Should the test be prescribed to patients with bleeding hemorrhoids?

No.  As the InSure® FIT™ test detects blood in and around the stool, active bleeding from hemorrhoids could provide a false positive result.

Can patients do the test if menstruating?

No.  As the InSure® FIT™ test detects blood in and around the stool, bleeding during menstruation can provide a false positive result.  The test should not be performed three days prior to, during, and three days after a patient’s menstrual period.

Should patients use the InSure® FIT™ test if they see blood in the toilet bowl?

If blood is visible in the toilet bowl the InSure® FIT™ test should not be performed and instead patients should report the presence of blood to their physician. The InSure® FIT™ test has been designed to detect hidden (occult) blood and at certain high concentrations of blood it may yield a negative result due to the prozone effect, as is the case with all FITs.

Does a positive result mean that the patient has colorectal cancer?

InSure® FIT™ detects human blood in stool. There are many gastrointestinal conditions that may cause blood in stool, aside from colorectal cancer. If a patient receives a positive test result, more testing and evaluation is necessary and the American Cancer Society recommends follow-up with a colonoscopy.1

Does a negative result mean that the patient does not have colorectal cancer?

A negative result means that human hemoglobin was not detected in the collected samples. Colorectal lesions, including some polyps and colorectal cancers, may bleed intermittently, or not at all. Additionally, blood may not be uniformly distributed in or on the stool and a test result may be negative even when blood or lower gastrointestinal disease is present. InSure® FIT™ is designed for preliminary screening and is not intended to replace diagnostic procedures such as colonoscopy or sigmoidoscopy in combination with double contrast barium x-ray.

I performed the test development procedure in accordance with the instructions, but the test has not developed.  What should I do?

Check that the patient did not apply excess specimen. Remember that the sample is collected by brushing the surface of the stool for 5 seconds. Any excess water or stool is removed by gently shaking the brush prior to transferring the sample to the Test Card. Therefore, there should not be any significant amount of fecal matter on the Test Card. If excess specimen has been collected apply 2 more drops of run buffer and wait an additional 5 minutes for test development. If the test continues to not develop, the patient should be supplied another collection kit and instructed to perform sample collection in accordance with the instructions for use.

If there is no excess specimen on the Test Card and the test still does not develop 5 minutes after the application of 2 additional drops of run buffer, please contact Technical Services: 1-800-531-3681.

I have test components from a FIT or FOBT manufactured by another company.  Can they be used to develop a returned, completed Test Card?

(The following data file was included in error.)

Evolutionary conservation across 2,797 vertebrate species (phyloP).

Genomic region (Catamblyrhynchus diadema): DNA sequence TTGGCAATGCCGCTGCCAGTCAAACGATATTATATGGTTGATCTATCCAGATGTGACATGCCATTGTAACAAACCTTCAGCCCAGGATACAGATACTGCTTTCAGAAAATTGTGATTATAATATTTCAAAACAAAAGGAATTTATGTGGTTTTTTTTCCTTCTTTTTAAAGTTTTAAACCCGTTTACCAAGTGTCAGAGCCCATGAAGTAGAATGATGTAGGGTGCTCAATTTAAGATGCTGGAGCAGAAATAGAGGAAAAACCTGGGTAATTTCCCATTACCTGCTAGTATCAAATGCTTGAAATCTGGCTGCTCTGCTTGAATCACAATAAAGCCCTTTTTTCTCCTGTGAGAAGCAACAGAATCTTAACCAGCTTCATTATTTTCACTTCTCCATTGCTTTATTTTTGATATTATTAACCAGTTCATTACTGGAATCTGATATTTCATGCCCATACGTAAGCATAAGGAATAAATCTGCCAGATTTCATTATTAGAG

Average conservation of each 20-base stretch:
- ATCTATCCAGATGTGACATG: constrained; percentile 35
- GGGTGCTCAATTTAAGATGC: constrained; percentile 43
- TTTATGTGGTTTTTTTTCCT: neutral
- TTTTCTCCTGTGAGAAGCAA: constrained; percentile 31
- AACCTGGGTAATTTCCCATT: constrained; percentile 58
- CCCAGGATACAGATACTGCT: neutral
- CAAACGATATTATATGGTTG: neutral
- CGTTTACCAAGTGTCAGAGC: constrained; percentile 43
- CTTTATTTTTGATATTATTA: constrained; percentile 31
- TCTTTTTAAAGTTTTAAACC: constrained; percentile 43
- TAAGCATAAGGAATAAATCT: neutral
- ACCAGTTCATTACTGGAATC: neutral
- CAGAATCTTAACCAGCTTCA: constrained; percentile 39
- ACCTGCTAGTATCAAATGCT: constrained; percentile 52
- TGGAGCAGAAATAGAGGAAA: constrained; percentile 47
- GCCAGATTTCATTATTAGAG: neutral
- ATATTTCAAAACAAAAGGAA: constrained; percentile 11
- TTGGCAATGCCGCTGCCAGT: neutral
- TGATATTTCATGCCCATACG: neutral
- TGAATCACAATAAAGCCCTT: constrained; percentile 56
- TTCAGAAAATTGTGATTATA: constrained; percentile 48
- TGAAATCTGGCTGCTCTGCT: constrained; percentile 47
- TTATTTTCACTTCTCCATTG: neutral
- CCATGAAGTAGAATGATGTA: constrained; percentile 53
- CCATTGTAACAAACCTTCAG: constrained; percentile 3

No. Only components supplied in the InSure® FIT™ Developer Kit can be used to develop returned, completed Test Cards.

How do I know if the test has fully developed after 5 minutes?

A white to light pink background color in the negative background control area (region just below the Control Line on the Test Strip) indicates that the reagents and conjugate-sample complex, if formed, flowed properly. If distinct areas of color (dark pink) remain in the window below the Control Line, the test is invalid. The built-in procedural controls should be observed for each patient test performed in order to monitor test validity.

Are external controls available for InSure® FIT™?

Yes, Clinical Genomics has external controls available.

I have external controls manufactured by another company.  Can I use them with InSure® FIT™?

No.  External controls for other FOBT or FIT products manufactured by other companies are not to be used with the InSure® FIT™ product.

How do I dispose of used test cards and unused test components?

Discard used test cards and any remaining unused test components in accordance with internal procedures for the disposal of clinical waste.  All specimens and used assay materials should be treated as if they are potentially infectious.  Run buffer contains non-hazardous concentrations of sodium azide, which can react with metal pipes to form explosive metal azides.  Upon disposal, flush with large volumes of water to prevent azide buildup.




    1. Smith, R. A., Cokkinides, V., Brooks, D., Saslow, D. and Brawley, O.W. “Cancer Screening in the United States, 2010: A Review of Current American Cancer Society Guidelines and Issues in Cancer Screening” CA Cancer J Clin 2010; 60; 99-119.
    2. U.S. Preventative Services Task Force. “Screening for Colorectal Cancer: U.S. Preventative Services task Force Recommendation Statement” Annals of Internal Medicine 2008; 149; 627 – 637.
    3. Data on file. Enterix, Inc. 2003
    4. Smith, A., Young, G. et al. “Comparison of a brush-sampling fecal immunochemical test for hemoglobin with a sensitive guaiac-based occult blood test in detection of colorectal neoplasia” Cancer 2006; 107 (9) 2152-2159.
    5. Cole, SR, Young, GP, Esterman, A, Cadd, B, Morcom, J.  A randomized trial of the impact of new faecal hemoglobin test technologies on population participation in screening for colorectal cancer. J Med Science 2003; 10:117-212.
    6. Mandel JS, Church TR, Bond JH, et al. “Reducing mortality from colorectal cancer by screening for fecal occult blood. Minnesota Colon Cancer Control Study” N Engl J Med. 1993; 328; 1365-1371.
    7. Nakama H . et al “Relationship between fecal sampling times and sensitivity and specificity of immunochemical fecal occult blood tests for colorectal cancer: a comparative study” Dis Colon Rectum 7/1/1997; 40(7): 781-784.